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The physiological cost of carrying loads in temperate and hot environments.
Kamon E; Belding HS
Hum Factors 1971 Apr; 13(2):153-161
Cartons weighing 10, 15 and 20 kg were carried by 3 pretrained subjects with the hands in front of the body at speeds of 4 and 5 kilometers per hour on the level and on 4 percent gradient at dry ambient temperatures of 20, 35 and 45 degrees centigrade; each test involved three 5-minute periods of load carrying, walking without load and sitting. At each speed, step rate increased with load- weight increase, although the increase (but not total cost) was less when carrying up hill. Metabolic cost per total weight of body and load also increased with load increase; thus work efficiency decreased. The metabolic cost for each kg of load carried was 1.3- 2.3 times greater than the cost per kg body weight without load. No significant differences in metabolic cost were observed under the 3 thermal conditions but heart rate increased 7-10 beats per minute for each 10 degrees centigrade air-temperature rise. It is concluded that physiologically, 15-kg packages are perferable to 10- and 20-kg packages when large amounts of material must be manhandled.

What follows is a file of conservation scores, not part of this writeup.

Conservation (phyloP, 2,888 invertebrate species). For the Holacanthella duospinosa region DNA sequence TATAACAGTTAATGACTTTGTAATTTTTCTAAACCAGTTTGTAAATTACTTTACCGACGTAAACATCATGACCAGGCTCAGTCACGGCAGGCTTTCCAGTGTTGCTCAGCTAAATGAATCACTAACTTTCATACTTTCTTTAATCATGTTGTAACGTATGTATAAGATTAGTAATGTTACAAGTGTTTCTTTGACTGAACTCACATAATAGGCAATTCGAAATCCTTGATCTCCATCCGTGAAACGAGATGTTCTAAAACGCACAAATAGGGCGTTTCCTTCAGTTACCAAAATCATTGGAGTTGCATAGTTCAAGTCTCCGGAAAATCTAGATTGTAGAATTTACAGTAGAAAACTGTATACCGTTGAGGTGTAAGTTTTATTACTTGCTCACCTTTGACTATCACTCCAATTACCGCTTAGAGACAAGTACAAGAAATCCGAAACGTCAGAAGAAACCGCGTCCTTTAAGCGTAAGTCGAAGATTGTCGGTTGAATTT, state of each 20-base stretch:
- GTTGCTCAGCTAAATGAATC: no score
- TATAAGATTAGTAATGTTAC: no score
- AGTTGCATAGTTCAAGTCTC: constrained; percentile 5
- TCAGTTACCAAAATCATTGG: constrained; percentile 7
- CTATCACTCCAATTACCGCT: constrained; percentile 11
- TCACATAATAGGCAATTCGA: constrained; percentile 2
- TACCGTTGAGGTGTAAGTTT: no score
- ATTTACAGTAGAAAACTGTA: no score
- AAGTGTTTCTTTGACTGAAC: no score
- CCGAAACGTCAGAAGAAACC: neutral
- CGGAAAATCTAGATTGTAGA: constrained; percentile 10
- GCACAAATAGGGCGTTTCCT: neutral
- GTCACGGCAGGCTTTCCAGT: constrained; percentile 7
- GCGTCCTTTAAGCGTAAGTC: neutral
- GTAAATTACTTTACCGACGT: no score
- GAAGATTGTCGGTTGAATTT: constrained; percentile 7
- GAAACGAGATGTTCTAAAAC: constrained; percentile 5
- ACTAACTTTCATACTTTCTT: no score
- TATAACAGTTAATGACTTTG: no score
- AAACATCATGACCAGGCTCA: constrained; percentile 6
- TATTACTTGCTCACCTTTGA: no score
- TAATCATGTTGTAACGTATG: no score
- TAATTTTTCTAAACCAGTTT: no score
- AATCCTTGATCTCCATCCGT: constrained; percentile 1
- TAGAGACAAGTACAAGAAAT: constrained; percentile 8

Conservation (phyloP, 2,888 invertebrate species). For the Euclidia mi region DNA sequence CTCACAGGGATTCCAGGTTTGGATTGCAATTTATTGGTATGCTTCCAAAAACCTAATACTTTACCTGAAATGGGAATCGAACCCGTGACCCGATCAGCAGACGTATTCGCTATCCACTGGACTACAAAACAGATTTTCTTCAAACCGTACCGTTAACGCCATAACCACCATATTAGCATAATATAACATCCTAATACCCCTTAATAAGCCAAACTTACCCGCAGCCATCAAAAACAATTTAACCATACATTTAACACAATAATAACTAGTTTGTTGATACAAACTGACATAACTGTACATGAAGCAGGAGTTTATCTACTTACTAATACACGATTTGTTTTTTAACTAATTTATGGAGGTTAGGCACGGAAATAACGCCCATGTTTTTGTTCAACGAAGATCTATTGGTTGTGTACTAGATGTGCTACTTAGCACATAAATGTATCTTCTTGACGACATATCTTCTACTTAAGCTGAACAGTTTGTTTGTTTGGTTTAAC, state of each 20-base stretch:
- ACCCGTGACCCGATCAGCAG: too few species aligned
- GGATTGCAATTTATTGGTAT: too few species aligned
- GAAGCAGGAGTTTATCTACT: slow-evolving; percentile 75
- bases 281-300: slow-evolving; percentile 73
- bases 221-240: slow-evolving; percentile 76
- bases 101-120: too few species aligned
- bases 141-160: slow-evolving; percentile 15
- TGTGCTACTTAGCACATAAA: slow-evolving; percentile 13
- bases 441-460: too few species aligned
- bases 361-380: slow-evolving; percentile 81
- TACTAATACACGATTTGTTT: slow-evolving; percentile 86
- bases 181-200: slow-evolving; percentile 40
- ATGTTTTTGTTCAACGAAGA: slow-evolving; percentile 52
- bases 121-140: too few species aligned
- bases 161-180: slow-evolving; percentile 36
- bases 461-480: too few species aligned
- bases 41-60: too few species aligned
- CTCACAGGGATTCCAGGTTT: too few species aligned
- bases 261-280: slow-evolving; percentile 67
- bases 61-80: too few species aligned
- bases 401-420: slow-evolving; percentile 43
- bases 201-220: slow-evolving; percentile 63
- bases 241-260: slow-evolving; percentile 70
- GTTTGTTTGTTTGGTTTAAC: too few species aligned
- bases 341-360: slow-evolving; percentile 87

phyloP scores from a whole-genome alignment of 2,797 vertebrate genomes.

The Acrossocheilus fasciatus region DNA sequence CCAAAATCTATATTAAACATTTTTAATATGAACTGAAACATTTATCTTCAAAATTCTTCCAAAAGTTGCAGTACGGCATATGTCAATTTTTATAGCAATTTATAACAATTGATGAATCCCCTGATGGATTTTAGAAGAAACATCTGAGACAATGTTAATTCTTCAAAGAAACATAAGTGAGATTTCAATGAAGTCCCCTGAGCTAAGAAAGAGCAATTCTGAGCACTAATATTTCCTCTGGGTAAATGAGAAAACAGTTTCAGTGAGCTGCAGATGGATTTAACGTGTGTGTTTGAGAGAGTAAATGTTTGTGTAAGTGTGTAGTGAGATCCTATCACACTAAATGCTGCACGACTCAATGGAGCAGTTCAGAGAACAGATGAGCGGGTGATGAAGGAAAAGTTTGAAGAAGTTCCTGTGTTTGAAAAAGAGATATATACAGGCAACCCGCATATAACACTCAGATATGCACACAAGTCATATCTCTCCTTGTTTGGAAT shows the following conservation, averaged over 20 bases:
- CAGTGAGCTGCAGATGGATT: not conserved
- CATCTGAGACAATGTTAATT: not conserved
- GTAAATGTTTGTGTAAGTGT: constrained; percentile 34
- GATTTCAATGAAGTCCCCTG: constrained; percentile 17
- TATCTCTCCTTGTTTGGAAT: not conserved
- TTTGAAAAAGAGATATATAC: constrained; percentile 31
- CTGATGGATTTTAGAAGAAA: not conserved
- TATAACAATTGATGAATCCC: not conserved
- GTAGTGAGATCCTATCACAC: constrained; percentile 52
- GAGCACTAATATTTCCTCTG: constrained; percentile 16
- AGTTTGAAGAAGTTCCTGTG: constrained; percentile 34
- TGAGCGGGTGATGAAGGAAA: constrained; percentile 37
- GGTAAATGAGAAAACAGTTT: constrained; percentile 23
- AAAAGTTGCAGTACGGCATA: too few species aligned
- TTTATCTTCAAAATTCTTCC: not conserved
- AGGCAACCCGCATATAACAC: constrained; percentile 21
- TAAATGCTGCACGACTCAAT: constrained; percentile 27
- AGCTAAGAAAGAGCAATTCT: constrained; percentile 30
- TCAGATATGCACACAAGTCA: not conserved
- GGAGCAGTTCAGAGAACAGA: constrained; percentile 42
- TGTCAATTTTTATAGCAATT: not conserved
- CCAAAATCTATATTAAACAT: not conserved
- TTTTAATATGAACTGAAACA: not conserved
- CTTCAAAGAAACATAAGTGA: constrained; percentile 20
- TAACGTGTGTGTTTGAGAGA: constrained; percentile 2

NIOSH-Publication; NIOSH-Grant; Physiological-effects; Heart-rate; High-temperature; Thermal-effects
Occupational Health Univ of Pittsburgh Sch of PH 130 DE Soto Street Pittsburgh, PA 15213
Issue of Publication
University of Pittsburgh, Pittsburgh, Pennsylvania
Page last reviewed: November 13, 2020
Content source: National Institute for Occupational Safety and Health Education and Information Division